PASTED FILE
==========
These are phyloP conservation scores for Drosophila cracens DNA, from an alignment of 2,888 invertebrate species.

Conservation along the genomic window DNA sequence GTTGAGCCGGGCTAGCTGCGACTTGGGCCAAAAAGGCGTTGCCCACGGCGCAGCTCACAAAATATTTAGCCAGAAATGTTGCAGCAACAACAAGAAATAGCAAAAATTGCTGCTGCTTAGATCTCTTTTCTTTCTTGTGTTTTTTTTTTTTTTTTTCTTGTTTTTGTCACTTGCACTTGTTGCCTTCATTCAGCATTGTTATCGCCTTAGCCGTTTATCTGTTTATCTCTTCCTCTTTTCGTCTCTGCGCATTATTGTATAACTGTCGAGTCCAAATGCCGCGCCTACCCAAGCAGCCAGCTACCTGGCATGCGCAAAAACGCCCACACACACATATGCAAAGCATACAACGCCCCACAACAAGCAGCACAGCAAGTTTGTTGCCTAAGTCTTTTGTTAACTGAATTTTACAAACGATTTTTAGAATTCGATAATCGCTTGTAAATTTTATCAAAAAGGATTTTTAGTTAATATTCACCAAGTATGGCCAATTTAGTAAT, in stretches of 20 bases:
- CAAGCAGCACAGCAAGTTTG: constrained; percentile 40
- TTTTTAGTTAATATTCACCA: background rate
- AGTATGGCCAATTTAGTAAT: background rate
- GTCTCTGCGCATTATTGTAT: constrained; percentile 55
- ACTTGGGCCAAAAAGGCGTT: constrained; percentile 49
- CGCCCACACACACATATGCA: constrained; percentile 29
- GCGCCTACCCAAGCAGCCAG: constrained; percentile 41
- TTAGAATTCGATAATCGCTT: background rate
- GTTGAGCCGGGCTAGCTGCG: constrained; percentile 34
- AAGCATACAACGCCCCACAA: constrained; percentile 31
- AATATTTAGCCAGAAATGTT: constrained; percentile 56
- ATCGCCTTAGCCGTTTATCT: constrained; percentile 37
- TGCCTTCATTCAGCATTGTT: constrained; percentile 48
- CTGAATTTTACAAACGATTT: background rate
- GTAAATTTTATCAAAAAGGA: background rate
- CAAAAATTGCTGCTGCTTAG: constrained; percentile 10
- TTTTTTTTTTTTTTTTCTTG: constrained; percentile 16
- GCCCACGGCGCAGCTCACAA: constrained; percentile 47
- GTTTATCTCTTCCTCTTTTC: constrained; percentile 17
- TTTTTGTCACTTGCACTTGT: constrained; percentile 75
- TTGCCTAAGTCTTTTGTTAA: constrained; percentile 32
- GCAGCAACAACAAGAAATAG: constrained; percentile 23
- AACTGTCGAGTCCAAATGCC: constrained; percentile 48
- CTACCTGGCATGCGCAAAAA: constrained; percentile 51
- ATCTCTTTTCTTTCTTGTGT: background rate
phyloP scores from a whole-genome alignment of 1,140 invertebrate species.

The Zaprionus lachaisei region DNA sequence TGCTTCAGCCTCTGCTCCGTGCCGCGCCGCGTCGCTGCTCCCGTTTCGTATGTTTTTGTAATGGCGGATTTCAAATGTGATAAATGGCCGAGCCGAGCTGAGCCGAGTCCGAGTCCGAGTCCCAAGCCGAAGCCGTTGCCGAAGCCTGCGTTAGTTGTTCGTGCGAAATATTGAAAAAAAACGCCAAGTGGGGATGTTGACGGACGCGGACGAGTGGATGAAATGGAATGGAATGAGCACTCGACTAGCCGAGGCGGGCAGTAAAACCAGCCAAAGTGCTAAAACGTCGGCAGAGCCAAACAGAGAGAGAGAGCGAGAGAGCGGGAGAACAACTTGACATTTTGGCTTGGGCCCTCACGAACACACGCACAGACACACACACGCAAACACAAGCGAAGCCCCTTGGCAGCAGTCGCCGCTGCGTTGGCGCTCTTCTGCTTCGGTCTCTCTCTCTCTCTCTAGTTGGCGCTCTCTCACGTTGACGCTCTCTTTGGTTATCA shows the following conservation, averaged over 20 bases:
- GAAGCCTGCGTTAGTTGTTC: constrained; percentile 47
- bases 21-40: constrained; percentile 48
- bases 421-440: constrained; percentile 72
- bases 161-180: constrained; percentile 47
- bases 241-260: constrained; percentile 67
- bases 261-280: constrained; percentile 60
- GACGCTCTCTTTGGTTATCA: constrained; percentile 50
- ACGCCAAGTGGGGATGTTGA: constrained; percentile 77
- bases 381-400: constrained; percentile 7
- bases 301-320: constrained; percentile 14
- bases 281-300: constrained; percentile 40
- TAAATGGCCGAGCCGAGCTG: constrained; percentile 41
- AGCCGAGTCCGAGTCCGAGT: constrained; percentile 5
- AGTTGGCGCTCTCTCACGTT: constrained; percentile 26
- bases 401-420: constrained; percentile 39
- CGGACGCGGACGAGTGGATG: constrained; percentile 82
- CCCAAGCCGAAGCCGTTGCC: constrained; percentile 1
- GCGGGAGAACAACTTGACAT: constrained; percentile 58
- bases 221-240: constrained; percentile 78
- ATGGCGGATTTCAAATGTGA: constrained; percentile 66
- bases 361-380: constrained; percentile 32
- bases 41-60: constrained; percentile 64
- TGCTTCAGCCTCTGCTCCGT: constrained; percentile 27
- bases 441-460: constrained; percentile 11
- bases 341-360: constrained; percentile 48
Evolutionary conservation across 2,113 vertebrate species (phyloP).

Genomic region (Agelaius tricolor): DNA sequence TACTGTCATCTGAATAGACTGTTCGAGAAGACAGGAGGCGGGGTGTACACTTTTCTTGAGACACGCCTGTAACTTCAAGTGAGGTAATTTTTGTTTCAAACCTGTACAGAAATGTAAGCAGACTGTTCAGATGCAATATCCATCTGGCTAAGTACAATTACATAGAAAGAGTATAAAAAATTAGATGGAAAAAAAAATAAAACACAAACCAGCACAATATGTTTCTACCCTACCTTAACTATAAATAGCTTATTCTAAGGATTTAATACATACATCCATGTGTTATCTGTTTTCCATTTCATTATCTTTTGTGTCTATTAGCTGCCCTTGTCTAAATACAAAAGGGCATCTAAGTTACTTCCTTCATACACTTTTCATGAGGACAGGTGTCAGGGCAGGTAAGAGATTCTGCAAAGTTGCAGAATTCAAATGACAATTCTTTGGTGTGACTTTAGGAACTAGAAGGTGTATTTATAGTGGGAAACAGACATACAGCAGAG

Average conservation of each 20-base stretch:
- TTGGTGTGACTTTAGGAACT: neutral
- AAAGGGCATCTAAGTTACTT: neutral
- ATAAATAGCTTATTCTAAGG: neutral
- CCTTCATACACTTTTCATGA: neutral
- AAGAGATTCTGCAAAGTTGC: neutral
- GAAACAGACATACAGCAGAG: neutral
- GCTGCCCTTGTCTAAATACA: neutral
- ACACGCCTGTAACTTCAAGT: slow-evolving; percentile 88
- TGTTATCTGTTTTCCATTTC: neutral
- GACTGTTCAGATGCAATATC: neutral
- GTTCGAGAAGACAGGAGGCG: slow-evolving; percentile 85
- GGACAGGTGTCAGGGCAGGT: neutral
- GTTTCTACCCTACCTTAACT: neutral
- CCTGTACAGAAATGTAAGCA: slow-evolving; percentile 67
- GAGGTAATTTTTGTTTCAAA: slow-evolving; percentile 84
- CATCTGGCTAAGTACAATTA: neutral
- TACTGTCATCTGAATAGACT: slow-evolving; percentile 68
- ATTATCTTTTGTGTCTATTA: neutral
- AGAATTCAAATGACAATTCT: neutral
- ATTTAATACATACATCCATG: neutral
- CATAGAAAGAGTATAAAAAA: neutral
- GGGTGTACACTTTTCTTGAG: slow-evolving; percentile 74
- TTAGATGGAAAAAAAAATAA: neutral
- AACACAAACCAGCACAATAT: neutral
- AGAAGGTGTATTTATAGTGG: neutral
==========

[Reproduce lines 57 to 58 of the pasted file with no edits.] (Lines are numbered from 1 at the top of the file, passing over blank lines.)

Average conservation of each 20-base stretch:
- TTGGTGTGACTTTAGGAACT: neutral